Written by PETA
Litter isn't just ugly and dirty—it kills. Artist Chris Jordan took a series of photographs of albatross chicks, and the photos are so surreal that I thought they were part of some strange pop-art installation meant to shock and disturb the viewer. The genuine shock, though, came when I found out that these are unaltered images of real birds.
Taken at Midway Atoll, a remote stretch of sand and coral near the middle of the North Pacific, the photographs depict corpses of albatross chicks whose parents mistakenly picked up plastic in the ocean thinking it was food. With bellies full of plastic, the chicks died from starvation, toxicity, and choking.
This isn't the first time that this tragedy has been documented. Wildlife filmmaker Rebecca Hosking used her film documentary about the Midway Atoll to get the very first ban on plastic bags enacted in Modbury, England, and her essay about it was published in Ingrid E. Newkirk's book, One Can Make a Difference.
Every year, this lethal diet of trash kills tens of thousands of albatross chicks on Midway, which is 2,000 miles from the nearest continent—proof that the empty lighters and fishing line that people carelessly discard on roadsides and beachfronts suffocates and poisons animals who inadvertently consume it. It takes only seconds for us to throw away our trash instead of littering and putting the lives of countless animals in danger. If you spot litter, pick it up, and if you catch someone littering, say something—you may literally be saving a life. It really is that easy to be kind.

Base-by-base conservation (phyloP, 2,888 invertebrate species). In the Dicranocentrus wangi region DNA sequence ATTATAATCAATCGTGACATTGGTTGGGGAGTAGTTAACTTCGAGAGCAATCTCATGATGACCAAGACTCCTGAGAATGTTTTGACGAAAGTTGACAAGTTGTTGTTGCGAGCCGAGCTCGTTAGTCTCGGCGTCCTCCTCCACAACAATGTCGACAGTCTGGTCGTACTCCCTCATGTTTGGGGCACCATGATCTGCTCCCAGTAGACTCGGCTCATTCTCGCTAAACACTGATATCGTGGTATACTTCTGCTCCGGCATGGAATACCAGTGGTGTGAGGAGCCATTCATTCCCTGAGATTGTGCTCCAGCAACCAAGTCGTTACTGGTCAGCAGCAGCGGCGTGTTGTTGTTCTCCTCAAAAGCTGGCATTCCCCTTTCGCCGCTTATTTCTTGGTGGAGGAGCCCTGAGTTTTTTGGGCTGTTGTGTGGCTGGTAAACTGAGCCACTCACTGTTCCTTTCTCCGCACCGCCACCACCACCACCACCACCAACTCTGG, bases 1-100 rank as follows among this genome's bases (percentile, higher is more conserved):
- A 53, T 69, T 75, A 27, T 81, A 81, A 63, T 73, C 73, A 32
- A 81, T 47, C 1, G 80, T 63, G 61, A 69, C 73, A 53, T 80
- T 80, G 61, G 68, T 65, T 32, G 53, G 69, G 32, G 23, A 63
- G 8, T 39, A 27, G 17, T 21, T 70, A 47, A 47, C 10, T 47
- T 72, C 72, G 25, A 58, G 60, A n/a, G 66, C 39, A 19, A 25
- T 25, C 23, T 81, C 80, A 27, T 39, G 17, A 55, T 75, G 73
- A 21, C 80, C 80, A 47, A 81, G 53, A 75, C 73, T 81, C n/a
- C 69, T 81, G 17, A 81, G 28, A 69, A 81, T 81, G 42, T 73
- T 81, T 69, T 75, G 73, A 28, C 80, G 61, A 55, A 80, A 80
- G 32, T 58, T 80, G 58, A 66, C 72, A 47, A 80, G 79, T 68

Written by Logan Scherer
As a PETA blogger, I know that male chicks in the egg industry are simply discarded and killed—but knowing about it didn't make watching it any easier.
This new footage from an undercover investigation by Mercy for Animals shows workers at an Iowa hatchery killing 150,000 newborn male chicks every single day.
Chicks born at hatcheries are sent off to slaughter the very day they take their first breath. The only lives these babies know is one in which they are sorted and handled like pieces of garbage. Workers grab them by their wings, toss them onto conveyor belts, and throw them down a chute to spend their final moments in a grinding machine—in which they are ground up while they are still alive.
All this is standard procedure, widely accepted at commercial hatcheries and within the bounds of animal welfare laws. The egg industry considers male chicks to be useless because they don't lay eggs and can't be raised profitably for meat. Their sisters are not exactly lucky to remain alive.
For anyone who thinks that eating eggs doesn't kill animals, millions of male chicks each year are born in hatcheries and promptly thrown into the blades of giant garbage disposals.
Egg-free recipes, anyone?
Written by Heather Drennan
With Easter just a few days away, I have two things on my mind. Vegan Peeps candy … can it be done? And wittle baby aminals.
Lucky for me, the peeps (Ha! Get it?) over at Woodstock Farm Animal Sanctuary have my baby-animal fix covered with their live, streaming video of baby chicks.